Dry and Warmer from Today into Early Next Week
Monsoonal weather patterns have moved into the Grand Canyon area decreasing fire danger. As a result, on Tuesday, July 8 at 8 a.m. fire managers lifted fire restrictions within Grand Canyon National Park. More »
Two Bats Collected in the Park Have Tested Positive for Rabies
One on the North Kaibab Trail and the other at Tusayan Ruin/Museum. Rabies can be prevented if appropriate medical care is given following an exposure. Any persons having physical contact with bats in Grand Canyon National Park, please follow this link. More »
Hike Smart PC 03 - Heading Down Trail
Heading Down the Trail: It's All About Planning
Sarah: Hi, this is Sarah with Grand Canyon National Park Preventative Search and Rescue. In the last podcast we talked about the ten essentials you should always bring with you on a hike. Before we start down the trail though, there are a few more things to consider. First and foremost, are you in good physical condition? If you have any medical problems talk to your doctor before visiting the Grand Canyon to make sure you are healthy enough to hike steep and difficult trails. You can see beautiful views of the Canyon from the Rim Trail, or you may want to limit your hike to 15-30 minutes down trail. Remember it takes most hikers one and a half to two times the amount of time it took to hike down to hike back up. So a 30 minute hike down the trail may take 1 hour to come back up.
Today we are going to patrol down to 3 mile Resthouse on the Bright Angel Trail. The weather forecast is calling for temperatures on the South Rim of 95 degrees Farenheit (35 Celsius) and 115 Farenheit (46 Celsius) at the Colorado River at bottom of the canyon. It’s gonna be another hot one! On days like this hikers are advised to avoid hiking between 10 am and 4 pm because of the heat. So we’re going to get on the trail early.
It’s about 5 am, just after dawn. This is my favorite time of day in the canyon. The air is cool, the birds are chirping. If we’re lucky we might see a bighorn sheep or a condor. You’re more likely to see animals on the trail in the morning. What a great sunrise! The clouds are fushia pink and tangerine orange and the whole canyon has an orange red glow. Sometimes I see folks hiking the trails as fast as they can so they can cover more distance but they’re so busy watching their feet they miss all these great views. When they get home their friends will ask “Hey, did you see anything cool at the Grand Canyon?” and they’ll say “Uh…I saw my feet.”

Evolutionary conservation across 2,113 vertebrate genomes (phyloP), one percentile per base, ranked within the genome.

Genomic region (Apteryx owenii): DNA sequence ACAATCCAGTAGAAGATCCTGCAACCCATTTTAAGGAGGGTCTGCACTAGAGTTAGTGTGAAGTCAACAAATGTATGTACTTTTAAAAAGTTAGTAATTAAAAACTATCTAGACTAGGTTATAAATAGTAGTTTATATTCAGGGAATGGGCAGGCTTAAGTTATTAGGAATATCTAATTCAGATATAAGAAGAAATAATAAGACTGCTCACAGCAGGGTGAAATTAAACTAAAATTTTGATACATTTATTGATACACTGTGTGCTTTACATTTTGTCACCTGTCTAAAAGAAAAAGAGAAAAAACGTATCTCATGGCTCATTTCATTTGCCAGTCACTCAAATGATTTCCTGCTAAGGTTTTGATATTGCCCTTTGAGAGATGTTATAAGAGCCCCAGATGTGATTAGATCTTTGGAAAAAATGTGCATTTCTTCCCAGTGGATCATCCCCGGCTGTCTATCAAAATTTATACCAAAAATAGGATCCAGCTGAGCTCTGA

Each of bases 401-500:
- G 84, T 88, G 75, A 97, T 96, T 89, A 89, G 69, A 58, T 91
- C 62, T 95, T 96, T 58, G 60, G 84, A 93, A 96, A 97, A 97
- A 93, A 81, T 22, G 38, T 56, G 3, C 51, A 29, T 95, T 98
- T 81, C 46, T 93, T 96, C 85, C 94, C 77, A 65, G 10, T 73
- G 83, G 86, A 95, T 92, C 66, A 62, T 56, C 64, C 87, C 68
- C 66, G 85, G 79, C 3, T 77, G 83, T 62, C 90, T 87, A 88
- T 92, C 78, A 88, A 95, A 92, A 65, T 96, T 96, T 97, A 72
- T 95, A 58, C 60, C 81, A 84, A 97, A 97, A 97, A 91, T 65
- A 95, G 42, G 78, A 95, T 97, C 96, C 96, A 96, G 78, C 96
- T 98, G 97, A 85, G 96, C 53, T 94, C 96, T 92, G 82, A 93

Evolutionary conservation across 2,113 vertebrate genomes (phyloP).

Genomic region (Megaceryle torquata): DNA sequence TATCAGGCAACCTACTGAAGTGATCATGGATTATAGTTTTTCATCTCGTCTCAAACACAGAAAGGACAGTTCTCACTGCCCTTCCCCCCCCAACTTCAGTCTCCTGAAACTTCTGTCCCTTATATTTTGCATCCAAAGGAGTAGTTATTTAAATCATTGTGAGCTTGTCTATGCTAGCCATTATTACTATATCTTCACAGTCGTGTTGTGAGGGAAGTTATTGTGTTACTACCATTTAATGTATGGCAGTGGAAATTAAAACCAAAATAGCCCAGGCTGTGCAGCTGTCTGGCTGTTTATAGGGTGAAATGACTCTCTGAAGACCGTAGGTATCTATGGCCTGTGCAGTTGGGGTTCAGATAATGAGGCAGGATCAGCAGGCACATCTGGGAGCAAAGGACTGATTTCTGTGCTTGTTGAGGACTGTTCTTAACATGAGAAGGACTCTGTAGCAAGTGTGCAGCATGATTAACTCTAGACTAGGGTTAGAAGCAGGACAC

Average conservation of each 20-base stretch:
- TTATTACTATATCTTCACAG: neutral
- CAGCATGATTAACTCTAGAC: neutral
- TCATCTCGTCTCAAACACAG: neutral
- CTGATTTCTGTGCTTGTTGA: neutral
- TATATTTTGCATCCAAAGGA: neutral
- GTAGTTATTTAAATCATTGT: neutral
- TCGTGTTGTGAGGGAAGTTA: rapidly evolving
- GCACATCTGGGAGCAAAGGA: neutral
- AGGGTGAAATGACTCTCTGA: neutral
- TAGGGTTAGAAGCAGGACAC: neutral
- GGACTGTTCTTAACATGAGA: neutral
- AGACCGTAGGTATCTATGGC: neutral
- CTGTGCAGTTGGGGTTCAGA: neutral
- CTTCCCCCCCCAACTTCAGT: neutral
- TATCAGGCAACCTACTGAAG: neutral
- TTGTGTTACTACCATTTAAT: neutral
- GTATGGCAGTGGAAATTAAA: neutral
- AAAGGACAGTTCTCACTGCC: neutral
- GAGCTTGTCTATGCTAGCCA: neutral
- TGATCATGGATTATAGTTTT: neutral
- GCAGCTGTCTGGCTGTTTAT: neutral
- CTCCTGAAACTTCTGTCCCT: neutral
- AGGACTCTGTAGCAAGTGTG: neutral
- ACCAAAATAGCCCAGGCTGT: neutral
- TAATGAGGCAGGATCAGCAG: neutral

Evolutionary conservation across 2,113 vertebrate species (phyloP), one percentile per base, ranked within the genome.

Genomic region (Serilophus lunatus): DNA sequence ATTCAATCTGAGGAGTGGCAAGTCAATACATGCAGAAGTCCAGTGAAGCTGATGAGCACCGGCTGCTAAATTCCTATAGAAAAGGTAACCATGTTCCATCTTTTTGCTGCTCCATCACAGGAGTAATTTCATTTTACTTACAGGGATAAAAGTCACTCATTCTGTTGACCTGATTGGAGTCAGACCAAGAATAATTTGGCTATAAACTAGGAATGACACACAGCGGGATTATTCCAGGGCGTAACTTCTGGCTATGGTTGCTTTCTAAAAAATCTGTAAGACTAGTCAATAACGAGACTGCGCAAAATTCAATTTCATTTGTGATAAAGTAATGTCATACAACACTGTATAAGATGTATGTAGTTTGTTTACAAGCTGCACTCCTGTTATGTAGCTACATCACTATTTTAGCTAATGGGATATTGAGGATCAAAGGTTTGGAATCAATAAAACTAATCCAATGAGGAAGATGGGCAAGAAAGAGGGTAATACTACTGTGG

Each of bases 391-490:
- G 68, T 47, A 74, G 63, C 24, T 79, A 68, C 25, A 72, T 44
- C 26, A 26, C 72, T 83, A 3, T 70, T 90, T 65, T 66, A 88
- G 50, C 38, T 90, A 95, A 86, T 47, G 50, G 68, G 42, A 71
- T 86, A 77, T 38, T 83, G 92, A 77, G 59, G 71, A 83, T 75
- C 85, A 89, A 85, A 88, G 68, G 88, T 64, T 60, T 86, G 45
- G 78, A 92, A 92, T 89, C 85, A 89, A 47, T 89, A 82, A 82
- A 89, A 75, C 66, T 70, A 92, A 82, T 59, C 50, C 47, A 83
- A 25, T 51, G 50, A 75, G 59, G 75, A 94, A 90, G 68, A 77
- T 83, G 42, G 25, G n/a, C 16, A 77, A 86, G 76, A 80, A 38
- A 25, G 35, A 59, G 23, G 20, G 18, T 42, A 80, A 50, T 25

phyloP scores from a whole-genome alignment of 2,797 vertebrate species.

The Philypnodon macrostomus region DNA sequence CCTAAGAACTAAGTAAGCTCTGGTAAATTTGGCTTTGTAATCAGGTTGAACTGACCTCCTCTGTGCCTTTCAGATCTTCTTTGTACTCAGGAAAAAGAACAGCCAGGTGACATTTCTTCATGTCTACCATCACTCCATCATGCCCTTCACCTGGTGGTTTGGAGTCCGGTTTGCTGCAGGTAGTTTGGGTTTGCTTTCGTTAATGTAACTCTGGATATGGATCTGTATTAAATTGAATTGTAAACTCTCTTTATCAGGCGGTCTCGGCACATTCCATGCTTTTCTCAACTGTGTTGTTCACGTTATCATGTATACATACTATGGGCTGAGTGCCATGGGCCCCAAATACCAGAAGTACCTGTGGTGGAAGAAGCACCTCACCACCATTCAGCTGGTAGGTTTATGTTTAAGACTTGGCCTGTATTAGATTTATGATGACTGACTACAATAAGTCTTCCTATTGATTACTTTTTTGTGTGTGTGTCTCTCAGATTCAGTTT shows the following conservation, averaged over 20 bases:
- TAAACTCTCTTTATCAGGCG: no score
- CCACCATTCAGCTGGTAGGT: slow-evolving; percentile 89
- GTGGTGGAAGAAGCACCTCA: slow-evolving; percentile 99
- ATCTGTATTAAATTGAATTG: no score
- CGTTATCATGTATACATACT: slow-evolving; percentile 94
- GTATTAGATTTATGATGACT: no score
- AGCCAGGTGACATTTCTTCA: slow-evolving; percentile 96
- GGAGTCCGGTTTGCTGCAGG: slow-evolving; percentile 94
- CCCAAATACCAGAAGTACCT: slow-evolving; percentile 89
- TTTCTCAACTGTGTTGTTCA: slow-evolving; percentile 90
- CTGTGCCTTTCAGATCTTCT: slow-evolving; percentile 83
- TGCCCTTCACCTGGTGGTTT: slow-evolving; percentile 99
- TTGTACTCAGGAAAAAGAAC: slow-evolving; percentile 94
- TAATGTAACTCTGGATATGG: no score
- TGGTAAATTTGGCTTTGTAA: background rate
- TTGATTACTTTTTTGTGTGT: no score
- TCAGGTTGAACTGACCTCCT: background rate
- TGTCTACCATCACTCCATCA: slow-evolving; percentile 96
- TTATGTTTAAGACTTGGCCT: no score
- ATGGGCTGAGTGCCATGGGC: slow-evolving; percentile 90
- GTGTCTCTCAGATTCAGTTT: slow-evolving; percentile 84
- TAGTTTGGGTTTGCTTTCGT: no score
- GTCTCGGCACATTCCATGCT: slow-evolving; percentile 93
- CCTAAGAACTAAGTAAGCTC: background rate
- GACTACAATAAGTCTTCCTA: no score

Sarah: Here’s our first group of hikers. Let’s go talk to them. Hi folks! My name is Sarah I’m a PSAR Ranger. Where are you headed today?
Hiker 1: We’re just gonna go down to the river, check out Phantom Ranch and come back this afternoon.
Sarah: Do you know how far that is?
Hiker 1: It looks like about 2 or 3 miles, maybe 4 at the most.
Sarah: It’s actually 9 ½ miles to Phantom Ranch. If you come back the same way it will be 19 miles round trip.
Hiker 1: Really?! Well, we’ll be okay. We’ve all been hiking in the Alps. We know what we’re doing.
Sarah: Hmm…so how long do you think it will take you to hike to the river and back?
Hiker 1: Well, 19 miles is a ways but we are in good shape. We should be back by 5 or 6 tonight.
Sarah: We’re about 1 mile down the trail. How long did it take you to hike to here?